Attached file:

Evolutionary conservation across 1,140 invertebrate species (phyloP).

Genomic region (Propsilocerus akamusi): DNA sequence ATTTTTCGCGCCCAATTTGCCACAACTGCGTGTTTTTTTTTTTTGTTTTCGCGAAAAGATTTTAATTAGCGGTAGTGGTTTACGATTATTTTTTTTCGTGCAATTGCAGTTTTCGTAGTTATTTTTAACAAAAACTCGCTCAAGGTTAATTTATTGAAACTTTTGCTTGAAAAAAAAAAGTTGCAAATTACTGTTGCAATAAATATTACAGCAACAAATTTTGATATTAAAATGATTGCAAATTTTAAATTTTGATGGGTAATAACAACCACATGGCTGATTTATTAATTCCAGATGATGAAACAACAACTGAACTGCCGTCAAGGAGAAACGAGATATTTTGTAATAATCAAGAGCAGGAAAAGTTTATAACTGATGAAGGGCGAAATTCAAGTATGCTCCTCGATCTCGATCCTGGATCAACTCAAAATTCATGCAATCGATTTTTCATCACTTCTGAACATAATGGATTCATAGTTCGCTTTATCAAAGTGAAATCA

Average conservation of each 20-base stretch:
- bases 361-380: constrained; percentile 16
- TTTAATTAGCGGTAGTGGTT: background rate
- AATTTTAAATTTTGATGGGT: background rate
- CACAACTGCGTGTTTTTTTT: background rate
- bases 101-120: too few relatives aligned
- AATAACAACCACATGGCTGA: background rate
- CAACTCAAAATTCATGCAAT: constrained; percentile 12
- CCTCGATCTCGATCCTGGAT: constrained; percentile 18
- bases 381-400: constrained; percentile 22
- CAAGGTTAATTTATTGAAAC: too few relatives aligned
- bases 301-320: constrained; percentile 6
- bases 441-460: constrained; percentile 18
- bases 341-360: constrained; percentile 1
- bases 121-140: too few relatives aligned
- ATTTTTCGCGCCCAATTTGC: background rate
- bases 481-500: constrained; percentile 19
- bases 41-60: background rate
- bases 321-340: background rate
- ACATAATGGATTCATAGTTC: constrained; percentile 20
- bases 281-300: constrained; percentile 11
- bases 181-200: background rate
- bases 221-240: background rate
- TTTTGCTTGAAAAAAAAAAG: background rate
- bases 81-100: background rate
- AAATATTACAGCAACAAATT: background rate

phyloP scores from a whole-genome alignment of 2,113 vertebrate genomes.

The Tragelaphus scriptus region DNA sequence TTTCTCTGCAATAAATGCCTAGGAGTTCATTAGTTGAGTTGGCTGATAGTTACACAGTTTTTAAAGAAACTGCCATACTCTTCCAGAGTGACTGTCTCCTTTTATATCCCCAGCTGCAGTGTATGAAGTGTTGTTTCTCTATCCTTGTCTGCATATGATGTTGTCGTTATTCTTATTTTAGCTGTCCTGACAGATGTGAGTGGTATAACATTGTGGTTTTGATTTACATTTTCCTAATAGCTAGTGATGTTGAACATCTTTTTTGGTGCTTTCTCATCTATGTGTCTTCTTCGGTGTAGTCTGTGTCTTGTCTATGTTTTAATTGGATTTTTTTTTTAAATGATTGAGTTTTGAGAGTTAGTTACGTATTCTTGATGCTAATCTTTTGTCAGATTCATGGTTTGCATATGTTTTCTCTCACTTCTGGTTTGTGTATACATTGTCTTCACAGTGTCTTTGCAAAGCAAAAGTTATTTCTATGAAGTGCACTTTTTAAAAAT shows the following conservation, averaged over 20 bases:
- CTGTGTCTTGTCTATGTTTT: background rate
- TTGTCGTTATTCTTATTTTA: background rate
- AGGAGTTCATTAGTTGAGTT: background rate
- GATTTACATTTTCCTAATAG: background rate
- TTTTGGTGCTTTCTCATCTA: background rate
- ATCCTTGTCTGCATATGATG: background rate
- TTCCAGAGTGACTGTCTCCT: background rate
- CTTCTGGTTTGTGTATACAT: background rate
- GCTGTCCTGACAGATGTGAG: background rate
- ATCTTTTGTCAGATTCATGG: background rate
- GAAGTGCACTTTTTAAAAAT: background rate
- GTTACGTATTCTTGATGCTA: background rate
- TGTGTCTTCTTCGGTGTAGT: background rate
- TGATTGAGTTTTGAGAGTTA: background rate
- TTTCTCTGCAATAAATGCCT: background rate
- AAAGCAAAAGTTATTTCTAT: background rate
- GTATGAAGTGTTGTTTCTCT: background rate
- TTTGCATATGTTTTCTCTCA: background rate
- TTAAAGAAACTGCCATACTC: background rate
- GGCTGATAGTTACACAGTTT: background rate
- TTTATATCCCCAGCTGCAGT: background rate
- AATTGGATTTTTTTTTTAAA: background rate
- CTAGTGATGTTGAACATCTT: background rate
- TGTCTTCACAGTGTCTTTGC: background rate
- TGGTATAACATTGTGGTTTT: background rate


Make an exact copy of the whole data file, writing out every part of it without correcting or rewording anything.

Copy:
Evolutionary conservation across 1,140 invertebrate species (phyloP).

Genomic region (Propsilocerus akamusi): DNA sequence ATTTTTCGCGCCCAATTTGCCACAACTGCGTGTTTTTTTTTTTTGTTTTCGCGAAAAGATTTTAATTAGCGGTAGTGGTTTACGATTATTTTTTTTCGTGCAATTGCAGTTTTCGTAGTTATTTTTAACAAAAACTCGCTCAAGGTTAATTTATTGAAACTTTTGCTTGAAAAAAAAAAGTTGCAAATTACTGTTGCAATAAATATTACAGCAACAAATTTTGATATTAAAATGATTGCAAATTTTAAATTTTGATGGGTAATAACAACCACATGGCTGATTTATTAATTCCAGATGATGAAACAACAACTGAACTGCCGTCAAGGAGAAACGAGATATTTTGTAATAATCAAGAGCAGGAAAAGTTTATAACTGATGAAGGGCGAAATTCAAGTATGCTCCTCGATCTCGATCCTGGATCAACTCAAAATTCATGCAATCGATTTTTCATCACTTCTGAACATAATGGATTCATAGTTCGCTTTATCAAAGTGAAATCA

Average conservation of each 20-base stretch:
- bases 361-380: constrained; percentile 16
- TTTAATTAGCGGTAGTGGTT: background rate
- AATTTTAAATTTTGATGGGT: background rate
- CACAACTGCGTGTTTTTTTT: background rate
- bases 101-120: too few relatives aligned
- AATAACAACCACATGGCTGA: background rate
- CAACTCAAAATTCATGCAAT: constrained; percentile 12
- CCTCGATCTCGATCCTGGAT: constrained; percentile 18
- bases 381-400: constrained; percentile 22
- CAAGGTTAATTTATTGAAAC: too few relatives aligned
- bases 301-320: constrained; percentile 6
- bases 441-460: constrained; percentile 18
- bases 341-360: constrained; percentile 1
- bases 121-140: too few relatives aligned
- ATTTTTCGCGCCCAATTTGC: background rate
- bases 481-500: constrained; percentile 19
- bases 41-60: background rate
- bases 321-340: background rate
- ACATAATGGATTCATAGTTC: constrained; percentile 20
- bases 281-300: constrained; percentile 11
- bases 181-200: background rate
- bases 221-240: background rate
- TTTTGCTTGAAAAAAAAAAG: background rate
- bases 81-100: background rate
- AAATATTACAGCAACAAATT: background rate

phyloP scores from a whole-genome alignment of 2,113 vertebrate genomes.

The Tragelaphus scriptus region DNA sequence TTTCTCTGCAATAAATGCCTAGGAGTTCATTAGTTGAGTTGGCTGATAGTTACACAGTTTTTAAAGAAACTGCCATACTCTTCCAGAGTGACTGTCTCCTTTTATATCCCCAGCTGCAGTGTATGAAGTGTTGTTTCTCTATCCTTGTCTGCATATGATGTTGTCGTTATTCTTATTTTAGCTGTCCTGACAGATGTGAGTGGTATAACATTGTGGTTTTGATTTACATTTTCCTAATAGCTAGTGATGTTGAACATCTTTTTTGGTGCTTTCTCATCTATGTGTCTTCTTCGGTGTAGTCTGTGTCTTGTCTATGTTTTAATTGGATTTTTTTTTTAAATGATTGAGTTTTGAGAGTTAGTTACGTATTCTTGATGCTAATCTTTTGTCAGATTCATGGTTTGCATATGTTTTCTCTCACTTCTGGTTTGTGTATACATTGTCTTCACAGTGTCTTTGCAAAGCAAAAGTTATTTCTATGAAGTGCACTTTTTAAAAAT shows the following conservation, averaged over 20 bases:
- CTGTGTCTTGTCTATGTTTT: background rate
- TTGTCGTTATTCTTATTTTA: background rate
- AGGAGTTCATTAGTTGAGTT: background rate
- GATTTACATTTTCCTAATAG: background rate
- TTTTGGTGCTTTCTCATCTA: background rate
- ATCCTTGTCTGCATATGATG: background rate
- TTCCAGAGTGACTGTCTCCT: background rate
- CTTCTGGTTTGTGTATACAT: background rate
- GCTGTCCTGACAGATGTGAG: background rate
- ATCTTTTGTCAGATTCATGG: background rate
- GAAGTGCACTTTTTAAAAAT: background rate
- GTTACGTATTCTTGATGCTA: background rate
- TGTGTCTTCTTCGGTGTAGT: background rate
- TGATTGAGTTTTGAGAGTTA: background rate
- TTTCTCTGCAATAAATGCCT: background rate
- AAAGCAAAAGTTATTTCTAT: background rate
- GTATGAAGTGTTGTTTCTCT: background rate
- TTTGCATATGTTTTCTCTCA: background rate
- TTAAAGAAACTGCCATACTC: background rate
- GGCTGATAGTTACACAGTTT: background rate
- TTTATATCCCCAGCTGCAGT: background rate
- AATTGGATTTTTTTTTTAAA: background rate
- CTAGTGATGTTGAACATCTT: background rate
- TGTCTTCACAGTGTCTTTGC: background rate
- TGGTATAACATTGTGGTTTT: background rate